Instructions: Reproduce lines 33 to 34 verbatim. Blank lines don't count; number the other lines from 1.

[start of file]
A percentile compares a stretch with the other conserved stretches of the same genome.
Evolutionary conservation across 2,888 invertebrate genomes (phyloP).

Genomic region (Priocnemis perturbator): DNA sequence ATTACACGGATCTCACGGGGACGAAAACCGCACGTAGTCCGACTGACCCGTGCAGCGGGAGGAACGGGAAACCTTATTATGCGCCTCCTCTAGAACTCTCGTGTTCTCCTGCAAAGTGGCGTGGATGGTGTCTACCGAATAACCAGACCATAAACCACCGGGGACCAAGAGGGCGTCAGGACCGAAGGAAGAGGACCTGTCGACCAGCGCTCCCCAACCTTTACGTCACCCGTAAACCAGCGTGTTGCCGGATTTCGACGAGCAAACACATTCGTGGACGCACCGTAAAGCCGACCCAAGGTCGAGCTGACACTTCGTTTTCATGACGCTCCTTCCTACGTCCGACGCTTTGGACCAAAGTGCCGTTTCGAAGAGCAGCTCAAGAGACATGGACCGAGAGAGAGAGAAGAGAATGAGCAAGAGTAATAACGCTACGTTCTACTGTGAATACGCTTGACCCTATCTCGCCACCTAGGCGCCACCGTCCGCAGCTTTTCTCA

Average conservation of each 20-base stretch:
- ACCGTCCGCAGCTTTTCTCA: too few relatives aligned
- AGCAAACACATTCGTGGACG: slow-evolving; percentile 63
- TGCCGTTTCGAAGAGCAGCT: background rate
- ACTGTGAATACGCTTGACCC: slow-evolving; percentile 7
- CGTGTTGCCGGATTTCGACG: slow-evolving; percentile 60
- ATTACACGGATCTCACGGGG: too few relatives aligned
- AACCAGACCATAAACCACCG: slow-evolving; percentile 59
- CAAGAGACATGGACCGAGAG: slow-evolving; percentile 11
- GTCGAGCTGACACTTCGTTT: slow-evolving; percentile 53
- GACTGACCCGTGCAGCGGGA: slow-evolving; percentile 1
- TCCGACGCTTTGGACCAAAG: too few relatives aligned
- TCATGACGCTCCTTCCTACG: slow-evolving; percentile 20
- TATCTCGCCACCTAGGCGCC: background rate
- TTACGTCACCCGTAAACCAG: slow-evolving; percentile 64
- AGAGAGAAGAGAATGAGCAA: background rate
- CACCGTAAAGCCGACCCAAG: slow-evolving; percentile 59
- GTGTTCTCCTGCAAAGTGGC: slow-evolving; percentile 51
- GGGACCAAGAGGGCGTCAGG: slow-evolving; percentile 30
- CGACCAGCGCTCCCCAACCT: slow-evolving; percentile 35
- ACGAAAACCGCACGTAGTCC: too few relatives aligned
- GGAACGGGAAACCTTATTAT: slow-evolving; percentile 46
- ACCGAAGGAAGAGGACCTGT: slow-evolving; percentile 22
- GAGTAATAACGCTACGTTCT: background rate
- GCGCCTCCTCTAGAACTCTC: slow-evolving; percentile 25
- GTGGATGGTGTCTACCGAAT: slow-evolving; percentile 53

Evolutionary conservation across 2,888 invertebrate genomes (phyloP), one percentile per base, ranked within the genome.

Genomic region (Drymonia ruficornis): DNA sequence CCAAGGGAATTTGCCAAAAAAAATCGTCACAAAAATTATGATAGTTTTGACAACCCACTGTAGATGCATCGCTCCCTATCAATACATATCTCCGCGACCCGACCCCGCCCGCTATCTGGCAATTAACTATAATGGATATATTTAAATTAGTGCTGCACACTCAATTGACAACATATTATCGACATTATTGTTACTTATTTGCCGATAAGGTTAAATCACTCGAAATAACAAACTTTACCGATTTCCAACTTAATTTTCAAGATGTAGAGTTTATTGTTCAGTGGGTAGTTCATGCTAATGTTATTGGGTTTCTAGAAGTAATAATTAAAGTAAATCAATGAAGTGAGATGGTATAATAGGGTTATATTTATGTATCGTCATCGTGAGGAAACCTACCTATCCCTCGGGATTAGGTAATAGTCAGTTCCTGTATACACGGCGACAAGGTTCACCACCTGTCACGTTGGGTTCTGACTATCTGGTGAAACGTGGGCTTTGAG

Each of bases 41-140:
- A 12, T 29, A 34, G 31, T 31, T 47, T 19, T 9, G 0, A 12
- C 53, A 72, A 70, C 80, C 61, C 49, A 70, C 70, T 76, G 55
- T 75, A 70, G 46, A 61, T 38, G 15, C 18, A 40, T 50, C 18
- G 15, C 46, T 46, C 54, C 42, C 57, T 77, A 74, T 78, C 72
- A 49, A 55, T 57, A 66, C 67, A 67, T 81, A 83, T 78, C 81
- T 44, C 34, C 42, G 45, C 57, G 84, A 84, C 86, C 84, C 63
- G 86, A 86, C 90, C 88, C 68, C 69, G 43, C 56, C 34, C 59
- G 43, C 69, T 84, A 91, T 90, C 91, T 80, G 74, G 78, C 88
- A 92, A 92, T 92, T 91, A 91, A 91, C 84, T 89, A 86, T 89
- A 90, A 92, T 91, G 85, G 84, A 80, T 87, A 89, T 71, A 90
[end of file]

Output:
- A 12, T 29, A 34, G 31, T 31, T 47, T 19, T 9, G 0, A 12
- C 53, A 72, A 70, C 80, C 61, C 49, A 70, C 70, T 76, G 55